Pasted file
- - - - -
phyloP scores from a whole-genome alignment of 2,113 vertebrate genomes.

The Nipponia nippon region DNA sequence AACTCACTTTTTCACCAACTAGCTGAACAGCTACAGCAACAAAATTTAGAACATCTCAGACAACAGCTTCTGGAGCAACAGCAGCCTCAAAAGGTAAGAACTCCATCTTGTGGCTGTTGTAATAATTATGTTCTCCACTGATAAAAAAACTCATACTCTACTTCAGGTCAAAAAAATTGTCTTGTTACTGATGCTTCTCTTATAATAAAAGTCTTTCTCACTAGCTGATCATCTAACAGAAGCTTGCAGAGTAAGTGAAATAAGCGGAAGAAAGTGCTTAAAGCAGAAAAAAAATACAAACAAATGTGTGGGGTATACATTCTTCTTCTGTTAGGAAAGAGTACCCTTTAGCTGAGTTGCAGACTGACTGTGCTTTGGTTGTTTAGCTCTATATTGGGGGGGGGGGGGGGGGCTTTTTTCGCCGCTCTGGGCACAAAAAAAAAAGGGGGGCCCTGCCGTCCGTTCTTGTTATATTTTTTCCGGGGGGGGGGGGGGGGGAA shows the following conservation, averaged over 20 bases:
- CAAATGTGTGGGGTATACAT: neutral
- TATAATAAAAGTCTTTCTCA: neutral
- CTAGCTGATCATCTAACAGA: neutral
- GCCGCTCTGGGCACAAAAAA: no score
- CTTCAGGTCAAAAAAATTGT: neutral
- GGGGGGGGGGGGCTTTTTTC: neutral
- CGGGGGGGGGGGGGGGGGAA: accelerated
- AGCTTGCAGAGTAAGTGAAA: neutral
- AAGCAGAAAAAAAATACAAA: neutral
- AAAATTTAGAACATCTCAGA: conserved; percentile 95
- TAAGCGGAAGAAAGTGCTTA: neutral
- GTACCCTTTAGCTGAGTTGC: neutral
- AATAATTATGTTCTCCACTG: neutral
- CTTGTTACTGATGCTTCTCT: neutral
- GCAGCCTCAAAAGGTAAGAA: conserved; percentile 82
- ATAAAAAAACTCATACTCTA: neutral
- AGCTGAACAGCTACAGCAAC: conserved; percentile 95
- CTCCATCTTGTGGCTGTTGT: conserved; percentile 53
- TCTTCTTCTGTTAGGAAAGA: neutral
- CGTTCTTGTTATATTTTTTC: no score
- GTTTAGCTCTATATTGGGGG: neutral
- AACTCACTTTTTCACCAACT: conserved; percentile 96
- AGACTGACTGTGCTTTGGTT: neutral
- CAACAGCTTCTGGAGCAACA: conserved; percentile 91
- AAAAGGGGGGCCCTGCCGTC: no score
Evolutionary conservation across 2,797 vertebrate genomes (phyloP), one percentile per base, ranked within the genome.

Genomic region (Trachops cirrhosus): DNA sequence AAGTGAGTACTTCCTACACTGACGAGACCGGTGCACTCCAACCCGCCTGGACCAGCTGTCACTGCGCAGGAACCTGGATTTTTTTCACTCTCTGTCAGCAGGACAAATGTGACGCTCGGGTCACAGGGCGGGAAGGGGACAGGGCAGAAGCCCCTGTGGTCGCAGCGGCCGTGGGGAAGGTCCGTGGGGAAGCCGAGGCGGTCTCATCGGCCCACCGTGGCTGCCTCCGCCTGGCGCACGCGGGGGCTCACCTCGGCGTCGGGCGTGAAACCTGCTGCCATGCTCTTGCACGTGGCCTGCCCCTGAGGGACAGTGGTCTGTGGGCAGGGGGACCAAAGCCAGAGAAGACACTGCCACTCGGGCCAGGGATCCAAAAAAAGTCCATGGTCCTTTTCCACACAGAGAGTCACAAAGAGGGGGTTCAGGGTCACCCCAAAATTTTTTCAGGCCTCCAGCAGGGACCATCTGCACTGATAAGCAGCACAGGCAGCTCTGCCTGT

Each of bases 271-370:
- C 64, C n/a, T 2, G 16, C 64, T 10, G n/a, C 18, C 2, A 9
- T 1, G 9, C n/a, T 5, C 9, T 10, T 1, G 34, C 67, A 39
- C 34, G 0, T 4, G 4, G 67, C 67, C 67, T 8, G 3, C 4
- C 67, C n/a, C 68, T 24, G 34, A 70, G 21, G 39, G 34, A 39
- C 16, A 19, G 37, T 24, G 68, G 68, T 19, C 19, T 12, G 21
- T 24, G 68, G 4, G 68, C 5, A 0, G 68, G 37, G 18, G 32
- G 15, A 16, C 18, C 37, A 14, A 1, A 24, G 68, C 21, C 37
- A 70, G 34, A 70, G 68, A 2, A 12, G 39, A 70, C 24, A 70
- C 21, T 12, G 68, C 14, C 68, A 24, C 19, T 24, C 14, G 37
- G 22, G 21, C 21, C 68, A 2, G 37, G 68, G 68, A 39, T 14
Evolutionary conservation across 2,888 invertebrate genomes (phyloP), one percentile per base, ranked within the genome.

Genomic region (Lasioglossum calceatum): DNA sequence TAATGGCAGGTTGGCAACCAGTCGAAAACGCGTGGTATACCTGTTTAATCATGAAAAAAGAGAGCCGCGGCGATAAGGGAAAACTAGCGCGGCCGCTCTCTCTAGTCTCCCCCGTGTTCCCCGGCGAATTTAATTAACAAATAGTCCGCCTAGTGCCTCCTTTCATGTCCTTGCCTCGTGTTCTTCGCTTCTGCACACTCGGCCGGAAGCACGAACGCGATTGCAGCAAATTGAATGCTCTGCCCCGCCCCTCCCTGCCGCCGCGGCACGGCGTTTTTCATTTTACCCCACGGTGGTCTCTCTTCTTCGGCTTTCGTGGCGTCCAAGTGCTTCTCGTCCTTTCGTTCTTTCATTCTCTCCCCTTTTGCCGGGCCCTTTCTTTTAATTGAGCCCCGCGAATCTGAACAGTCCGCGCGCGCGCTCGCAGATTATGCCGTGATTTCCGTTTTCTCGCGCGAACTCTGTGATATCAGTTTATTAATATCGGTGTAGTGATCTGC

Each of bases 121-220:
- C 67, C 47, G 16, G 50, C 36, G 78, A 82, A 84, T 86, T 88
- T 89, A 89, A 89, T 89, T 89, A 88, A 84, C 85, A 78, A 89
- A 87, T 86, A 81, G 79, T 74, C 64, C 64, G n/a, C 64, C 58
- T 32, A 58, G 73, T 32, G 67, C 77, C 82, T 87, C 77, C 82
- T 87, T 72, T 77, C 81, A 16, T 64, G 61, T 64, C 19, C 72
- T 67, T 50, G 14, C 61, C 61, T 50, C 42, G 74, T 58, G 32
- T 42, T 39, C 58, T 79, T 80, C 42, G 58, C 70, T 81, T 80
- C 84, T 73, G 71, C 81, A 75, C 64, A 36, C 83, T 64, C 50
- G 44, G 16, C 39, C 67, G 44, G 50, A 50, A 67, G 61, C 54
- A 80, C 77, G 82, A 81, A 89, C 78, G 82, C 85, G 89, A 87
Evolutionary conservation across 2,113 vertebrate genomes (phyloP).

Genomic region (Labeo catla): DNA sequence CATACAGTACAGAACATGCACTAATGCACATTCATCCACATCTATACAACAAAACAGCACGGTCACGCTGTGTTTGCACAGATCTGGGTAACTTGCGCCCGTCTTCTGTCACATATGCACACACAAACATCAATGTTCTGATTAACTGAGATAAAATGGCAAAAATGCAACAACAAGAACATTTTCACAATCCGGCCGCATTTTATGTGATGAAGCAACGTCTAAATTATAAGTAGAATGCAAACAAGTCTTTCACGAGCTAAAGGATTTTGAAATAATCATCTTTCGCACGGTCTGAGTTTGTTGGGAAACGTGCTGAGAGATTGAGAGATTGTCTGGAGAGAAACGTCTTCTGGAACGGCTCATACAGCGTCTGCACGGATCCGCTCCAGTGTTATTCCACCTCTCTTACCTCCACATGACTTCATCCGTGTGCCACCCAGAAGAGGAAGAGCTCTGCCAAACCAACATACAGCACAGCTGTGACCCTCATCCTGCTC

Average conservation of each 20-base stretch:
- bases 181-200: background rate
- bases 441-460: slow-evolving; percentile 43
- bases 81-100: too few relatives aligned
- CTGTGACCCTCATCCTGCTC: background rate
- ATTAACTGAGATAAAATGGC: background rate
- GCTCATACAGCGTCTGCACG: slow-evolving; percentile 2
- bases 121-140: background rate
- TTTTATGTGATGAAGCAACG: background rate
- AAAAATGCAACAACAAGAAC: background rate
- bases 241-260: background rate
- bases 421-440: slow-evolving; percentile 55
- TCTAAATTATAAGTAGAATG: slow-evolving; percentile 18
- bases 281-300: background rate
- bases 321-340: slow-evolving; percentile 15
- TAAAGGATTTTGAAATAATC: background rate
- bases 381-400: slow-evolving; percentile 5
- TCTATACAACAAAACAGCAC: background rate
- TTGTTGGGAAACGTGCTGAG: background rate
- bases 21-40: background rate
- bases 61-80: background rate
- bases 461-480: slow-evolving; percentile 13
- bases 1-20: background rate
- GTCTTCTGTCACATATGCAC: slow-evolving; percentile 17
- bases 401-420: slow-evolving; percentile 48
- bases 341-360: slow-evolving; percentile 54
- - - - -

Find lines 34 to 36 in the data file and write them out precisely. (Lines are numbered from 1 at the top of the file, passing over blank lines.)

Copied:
- C 67, C n/a, C 68, T 24, G 34, A 70, G 21, G 39, G 34, A 39
- C 16, A 19, G 37, T 24, G 68, G 68, T 19, C 19, T 12, G 21
- T 24, G 68, G 4, G 68, C 5, A 0, G 68, G 37, G 18, G 32